The Smart Techie was renamed Siliconindia India Edition starting Feb 2012 to continue the nearly two decade track record of excellence of our US edition.

June - 2008 - issue > Technology

Virtual Instrumentation for the Real World

Swaminathan Kumaragurubaran
Friday, May 30, 2008
Swaminathan Kumaragurubaran
Imagine the exhilaration of speeding on the German Autobahn where there are no speed limits at most stretches. You feel the acceleration all along until the speed limiter announces its presence loudly indicating that you have reached the electronically set speed limit of 250 km/hr. Exhilaration turns to apprehension as you start seeing a trail of red lights from the rapidly decelerating traffic in front, you feel the seat belts tighten as the brakes are applied, the ABS kicks in and the car stops where it has to – a few meters before the car in front.

The functionality, performance, and reliability of every product need to be tested to know how the product or device would perform in real world use. Test and Measurement Engineering focuses on this part of a product’s lifecycle. Thanks to the advancements in Test and Measurement Engineering, the cars we drive today are safer, our cell phones are reliable, and quality of products is enhanced across industry.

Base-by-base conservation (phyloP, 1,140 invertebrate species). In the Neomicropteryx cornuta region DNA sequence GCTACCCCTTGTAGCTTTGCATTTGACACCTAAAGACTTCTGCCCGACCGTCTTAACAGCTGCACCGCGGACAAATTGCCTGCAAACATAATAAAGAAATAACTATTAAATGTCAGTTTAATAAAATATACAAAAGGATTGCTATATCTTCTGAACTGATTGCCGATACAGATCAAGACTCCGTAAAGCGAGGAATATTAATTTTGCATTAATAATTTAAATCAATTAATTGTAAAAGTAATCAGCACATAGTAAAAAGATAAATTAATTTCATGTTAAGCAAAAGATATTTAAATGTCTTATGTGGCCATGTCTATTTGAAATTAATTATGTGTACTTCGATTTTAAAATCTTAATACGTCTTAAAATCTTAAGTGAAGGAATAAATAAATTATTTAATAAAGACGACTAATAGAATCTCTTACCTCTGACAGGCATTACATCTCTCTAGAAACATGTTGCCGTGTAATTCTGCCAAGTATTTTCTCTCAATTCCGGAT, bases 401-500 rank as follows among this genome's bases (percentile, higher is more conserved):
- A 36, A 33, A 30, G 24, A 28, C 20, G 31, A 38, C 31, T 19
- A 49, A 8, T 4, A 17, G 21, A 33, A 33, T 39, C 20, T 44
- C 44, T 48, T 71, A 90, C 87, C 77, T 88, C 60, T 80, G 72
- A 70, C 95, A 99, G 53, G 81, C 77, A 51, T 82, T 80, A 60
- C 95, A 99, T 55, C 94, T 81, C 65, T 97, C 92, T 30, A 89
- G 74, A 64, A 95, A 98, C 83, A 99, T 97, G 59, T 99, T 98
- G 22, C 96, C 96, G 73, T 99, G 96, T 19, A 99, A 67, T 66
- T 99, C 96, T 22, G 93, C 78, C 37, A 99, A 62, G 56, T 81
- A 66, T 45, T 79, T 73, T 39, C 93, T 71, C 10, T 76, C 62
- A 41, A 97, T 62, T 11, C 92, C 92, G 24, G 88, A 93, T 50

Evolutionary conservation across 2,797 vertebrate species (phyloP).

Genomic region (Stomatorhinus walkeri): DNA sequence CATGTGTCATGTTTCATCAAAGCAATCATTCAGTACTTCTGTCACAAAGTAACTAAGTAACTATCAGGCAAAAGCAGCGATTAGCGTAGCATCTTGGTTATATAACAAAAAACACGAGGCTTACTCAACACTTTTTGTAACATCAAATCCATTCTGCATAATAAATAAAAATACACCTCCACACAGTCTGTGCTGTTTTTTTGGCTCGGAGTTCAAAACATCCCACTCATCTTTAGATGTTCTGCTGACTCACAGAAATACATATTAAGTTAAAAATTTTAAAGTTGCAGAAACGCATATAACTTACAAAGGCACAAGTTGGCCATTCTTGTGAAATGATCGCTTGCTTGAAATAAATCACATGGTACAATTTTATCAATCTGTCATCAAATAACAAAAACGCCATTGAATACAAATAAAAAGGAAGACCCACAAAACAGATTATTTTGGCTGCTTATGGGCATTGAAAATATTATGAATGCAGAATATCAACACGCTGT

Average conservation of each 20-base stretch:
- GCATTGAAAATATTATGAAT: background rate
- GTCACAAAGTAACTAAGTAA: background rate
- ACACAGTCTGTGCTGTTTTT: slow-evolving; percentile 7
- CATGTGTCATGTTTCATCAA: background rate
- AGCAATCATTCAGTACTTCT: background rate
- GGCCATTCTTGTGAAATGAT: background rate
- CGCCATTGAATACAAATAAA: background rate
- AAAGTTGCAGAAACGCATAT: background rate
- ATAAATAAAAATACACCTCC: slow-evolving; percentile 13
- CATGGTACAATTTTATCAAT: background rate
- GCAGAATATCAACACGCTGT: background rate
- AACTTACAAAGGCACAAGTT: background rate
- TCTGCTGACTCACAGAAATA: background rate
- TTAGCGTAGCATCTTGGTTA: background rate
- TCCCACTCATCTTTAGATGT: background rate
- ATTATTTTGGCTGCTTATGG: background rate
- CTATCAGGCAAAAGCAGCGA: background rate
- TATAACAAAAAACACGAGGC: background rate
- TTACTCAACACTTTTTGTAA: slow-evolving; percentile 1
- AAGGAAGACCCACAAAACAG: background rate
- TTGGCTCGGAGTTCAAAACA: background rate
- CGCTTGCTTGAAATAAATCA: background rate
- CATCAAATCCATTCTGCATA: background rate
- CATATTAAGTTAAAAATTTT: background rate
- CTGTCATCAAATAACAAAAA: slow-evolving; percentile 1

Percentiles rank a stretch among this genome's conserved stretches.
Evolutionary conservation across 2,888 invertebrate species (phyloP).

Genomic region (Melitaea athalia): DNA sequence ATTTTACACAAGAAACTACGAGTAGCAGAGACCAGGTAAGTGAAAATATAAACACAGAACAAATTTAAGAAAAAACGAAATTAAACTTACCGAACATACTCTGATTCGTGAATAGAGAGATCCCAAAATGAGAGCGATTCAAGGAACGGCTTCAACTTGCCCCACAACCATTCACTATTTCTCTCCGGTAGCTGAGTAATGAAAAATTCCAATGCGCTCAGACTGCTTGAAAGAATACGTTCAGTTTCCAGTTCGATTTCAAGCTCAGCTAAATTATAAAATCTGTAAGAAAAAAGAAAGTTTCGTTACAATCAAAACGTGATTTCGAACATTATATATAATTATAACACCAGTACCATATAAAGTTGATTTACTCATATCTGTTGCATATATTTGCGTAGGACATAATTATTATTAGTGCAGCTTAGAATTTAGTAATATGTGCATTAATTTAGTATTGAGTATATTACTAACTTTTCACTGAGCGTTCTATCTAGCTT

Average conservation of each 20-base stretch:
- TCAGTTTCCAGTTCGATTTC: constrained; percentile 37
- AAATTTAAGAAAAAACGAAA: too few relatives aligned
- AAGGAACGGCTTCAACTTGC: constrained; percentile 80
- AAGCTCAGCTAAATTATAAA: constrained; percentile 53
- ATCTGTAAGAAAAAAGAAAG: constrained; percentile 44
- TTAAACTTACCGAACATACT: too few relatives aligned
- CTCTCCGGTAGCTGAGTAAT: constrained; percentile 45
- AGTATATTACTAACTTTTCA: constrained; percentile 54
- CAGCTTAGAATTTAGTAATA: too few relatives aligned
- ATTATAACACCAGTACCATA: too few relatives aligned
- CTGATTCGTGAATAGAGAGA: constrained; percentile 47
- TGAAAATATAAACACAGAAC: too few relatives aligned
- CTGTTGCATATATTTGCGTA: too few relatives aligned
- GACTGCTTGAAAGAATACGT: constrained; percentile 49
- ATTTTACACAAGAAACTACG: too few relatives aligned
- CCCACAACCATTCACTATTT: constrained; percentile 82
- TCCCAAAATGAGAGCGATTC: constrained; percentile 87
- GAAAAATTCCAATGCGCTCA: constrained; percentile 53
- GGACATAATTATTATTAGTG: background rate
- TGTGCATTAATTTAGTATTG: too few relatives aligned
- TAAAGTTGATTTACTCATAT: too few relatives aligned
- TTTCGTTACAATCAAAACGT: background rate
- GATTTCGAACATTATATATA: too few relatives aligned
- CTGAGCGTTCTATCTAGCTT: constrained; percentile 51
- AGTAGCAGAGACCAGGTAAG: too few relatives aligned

Test and Measurement Fundamentals
Typically, testing a product involves measuring the states and responses of various physical parameters. It is also required to control states, conditions, and responses of stimuli used to simulate real world conditions. Thousands of measurements are made in each stage of testing and a sequence of tests is carried out to simulate various real world conditions. Then the test data is analyzed to ensure compliance to various standards of design, quality, performance, reliability, and statutory requirements.

Each stage of testing would involve interfacing the product via electrical, mechanical, and software interfaces to measure the states and responses of various physical parameters and ensuring that they are within the required specifications. Most of the physical parameters such as speed, force, torque, temperature, stress, voltage, current, amplitude, frequency, power and phase noise are typically measured by using appropriate sensors that convert physical response to an electrical signal. This electrical signal is digitized by a data acquisition device. The data is available for further analysis in various forms depending on the technology used.

Typically, a measurement instrument is characterized by parameters such as its range (lower and upper limits of measurement), resolution (how small a change it can measure), accuracy (how close to calibrated value it can measure), repeatability (how repeatable it is at various measurement ranges), and speed (how fast it can sample a measurement).

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